In the wake of the Presidential election, many Miami University faculty, staff, students and Oxford community members are uncertain about the direction our nation may take with regard to its historically marginalized and immigrant populations. As a Miami/Oxford family, we take pride in being part of a campus and community that values ‘Love and Honor,’ a motto we desperately need to reaffirm. 

Hate crimes targeting people of color, women and minorities have proliferated in the days after the election according to the Southern Poverty Law Center. These acts are not confined to large cities, nor are they “just stories” being propagated by news media. Hateful acts are occurring right here in our local community as demonstrated by the recent posting of Nazi-reminiscent White Power posters on campus.

As a result of both local and national reports of these kinds, many of us are deeply concerned about the safety and mental health of faculty, staff and students from a wide array of backgrounds.

We stand for free speech and free expression, but we also recognize that students cannot learn optimally in an environment of fear and our faculty and staff can neither work nor educate optimally when they feel that they or their students are unsafe. As a coalition which represents historically marginalized groups, we urge the administration and city to take meaningful and clear action to prevent any instances of intolerance or harassment based on race, religion, immigration status, national origin, gender, LGBTQI+ status or disability on our campus and in our community.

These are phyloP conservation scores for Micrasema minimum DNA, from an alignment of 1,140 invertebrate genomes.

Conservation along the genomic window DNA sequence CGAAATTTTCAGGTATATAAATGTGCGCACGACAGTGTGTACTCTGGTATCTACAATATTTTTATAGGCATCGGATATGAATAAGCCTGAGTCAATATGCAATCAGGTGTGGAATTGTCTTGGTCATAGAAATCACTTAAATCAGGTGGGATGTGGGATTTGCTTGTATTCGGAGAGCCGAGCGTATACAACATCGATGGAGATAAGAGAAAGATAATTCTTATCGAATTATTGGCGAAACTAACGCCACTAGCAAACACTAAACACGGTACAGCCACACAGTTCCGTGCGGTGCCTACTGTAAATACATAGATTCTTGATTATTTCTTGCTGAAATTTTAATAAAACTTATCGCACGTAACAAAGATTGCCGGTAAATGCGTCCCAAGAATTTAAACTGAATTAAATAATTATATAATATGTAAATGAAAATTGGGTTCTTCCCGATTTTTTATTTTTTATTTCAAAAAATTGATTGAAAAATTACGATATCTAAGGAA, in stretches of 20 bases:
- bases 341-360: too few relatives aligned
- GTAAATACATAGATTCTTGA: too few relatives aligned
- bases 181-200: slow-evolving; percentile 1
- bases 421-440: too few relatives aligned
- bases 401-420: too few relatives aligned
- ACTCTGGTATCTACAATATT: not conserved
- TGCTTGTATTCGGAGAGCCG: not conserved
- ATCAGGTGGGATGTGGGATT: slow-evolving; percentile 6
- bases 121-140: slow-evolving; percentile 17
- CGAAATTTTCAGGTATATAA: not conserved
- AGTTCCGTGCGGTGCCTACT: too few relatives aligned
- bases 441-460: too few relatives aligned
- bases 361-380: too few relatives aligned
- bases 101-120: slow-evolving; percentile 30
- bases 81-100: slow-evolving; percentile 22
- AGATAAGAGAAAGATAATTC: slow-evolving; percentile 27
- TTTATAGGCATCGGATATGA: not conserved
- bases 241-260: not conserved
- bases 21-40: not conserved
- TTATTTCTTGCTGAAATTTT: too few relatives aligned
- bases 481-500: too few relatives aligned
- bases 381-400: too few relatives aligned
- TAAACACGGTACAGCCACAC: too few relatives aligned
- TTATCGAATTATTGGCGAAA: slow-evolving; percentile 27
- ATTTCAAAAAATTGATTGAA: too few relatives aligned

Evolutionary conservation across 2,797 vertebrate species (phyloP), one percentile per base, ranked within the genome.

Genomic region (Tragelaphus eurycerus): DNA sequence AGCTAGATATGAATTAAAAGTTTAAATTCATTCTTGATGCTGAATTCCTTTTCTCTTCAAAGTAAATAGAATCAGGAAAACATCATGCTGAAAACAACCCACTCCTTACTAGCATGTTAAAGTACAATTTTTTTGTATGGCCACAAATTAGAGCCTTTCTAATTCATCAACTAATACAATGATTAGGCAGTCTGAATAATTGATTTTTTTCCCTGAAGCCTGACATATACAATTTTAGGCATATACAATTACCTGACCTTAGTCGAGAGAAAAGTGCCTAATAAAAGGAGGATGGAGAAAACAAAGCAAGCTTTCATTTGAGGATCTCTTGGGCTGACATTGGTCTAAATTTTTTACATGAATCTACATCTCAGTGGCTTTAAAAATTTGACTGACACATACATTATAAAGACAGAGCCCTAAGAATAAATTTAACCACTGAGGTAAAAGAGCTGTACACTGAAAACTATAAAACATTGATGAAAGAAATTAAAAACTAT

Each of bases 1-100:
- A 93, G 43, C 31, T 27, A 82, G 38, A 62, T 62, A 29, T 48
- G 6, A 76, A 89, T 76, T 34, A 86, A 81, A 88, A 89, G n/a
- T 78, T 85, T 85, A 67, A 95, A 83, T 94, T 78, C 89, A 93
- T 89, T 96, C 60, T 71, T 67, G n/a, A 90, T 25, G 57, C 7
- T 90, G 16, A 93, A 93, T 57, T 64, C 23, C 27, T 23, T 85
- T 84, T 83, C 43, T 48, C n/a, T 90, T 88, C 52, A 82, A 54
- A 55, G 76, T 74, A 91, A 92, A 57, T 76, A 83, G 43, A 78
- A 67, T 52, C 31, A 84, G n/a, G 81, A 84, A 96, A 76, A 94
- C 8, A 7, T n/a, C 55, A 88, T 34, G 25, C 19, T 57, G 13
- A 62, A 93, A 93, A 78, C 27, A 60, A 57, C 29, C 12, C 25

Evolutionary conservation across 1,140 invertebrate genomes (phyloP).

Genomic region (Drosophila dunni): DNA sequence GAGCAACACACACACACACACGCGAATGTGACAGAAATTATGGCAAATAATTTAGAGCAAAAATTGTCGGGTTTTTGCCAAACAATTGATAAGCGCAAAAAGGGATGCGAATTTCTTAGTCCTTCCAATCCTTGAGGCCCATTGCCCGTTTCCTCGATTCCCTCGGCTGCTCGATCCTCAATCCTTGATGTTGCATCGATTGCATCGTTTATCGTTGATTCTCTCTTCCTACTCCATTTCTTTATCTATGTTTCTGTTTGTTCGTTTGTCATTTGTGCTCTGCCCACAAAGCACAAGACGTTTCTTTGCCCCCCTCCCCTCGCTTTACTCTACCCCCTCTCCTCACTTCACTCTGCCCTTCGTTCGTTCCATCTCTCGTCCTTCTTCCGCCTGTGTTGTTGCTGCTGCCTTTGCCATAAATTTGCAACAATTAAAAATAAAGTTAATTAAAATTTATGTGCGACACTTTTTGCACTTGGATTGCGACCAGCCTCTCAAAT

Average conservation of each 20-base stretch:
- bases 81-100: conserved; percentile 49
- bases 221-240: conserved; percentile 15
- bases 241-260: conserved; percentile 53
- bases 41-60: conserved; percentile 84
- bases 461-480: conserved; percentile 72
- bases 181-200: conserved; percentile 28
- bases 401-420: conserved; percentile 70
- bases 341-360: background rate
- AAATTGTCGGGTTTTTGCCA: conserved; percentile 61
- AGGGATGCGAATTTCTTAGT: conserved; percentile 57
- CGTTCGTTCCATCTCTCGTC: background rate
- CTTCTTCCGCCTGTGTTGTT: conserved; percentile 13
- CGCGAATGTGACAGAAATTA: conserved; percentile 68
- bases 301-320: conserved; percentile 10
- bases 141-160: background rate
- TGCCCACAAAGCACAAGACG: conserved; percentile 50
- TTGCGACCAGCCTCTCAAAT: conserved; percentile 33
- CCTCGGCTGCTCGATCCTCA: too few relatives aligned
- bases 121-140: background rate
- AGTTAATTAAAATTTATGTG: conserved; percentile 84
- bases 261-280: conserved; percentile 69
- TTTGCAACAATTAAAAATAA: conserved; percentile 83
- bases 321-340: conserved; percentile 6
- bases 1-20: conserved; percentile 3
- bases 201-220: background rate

We urge you to be proactive in this regard. We cannot miss this opportunity to unite together to positively affirm the value of inclusion, which is supposed to lie at the heart of the American — and certainly the Miami — experience.   

To make this unity more visible, we urge the campus administration and city of Oxford to collaborate in the installation of international flags along High St. in Oxford (temporarily replacing light pole banners) to represent the many countries from which Oxford residents and Miami students and faculty originate (in Fall 2016 admitted students came from 53 foreign countries); the rainbow flag; along with American, Miami and Ohio flags. Large vinyl banners might also be hung above High Street and the Shriver Center with a statement affirming our values. 

We know Miami University stands for inclusion as well as excellence in higher education, and we look forward to learning more about how the university intends to demonstrate its commitment to both before the semester is over. We welcome all thoughts and suggestions and hope the university shares our commitment to a bold statement in a time that requires thoughtful and timely action.

Tani Sebro

Asian/Asian-American Faculty and Staff Association (AAA-FSA)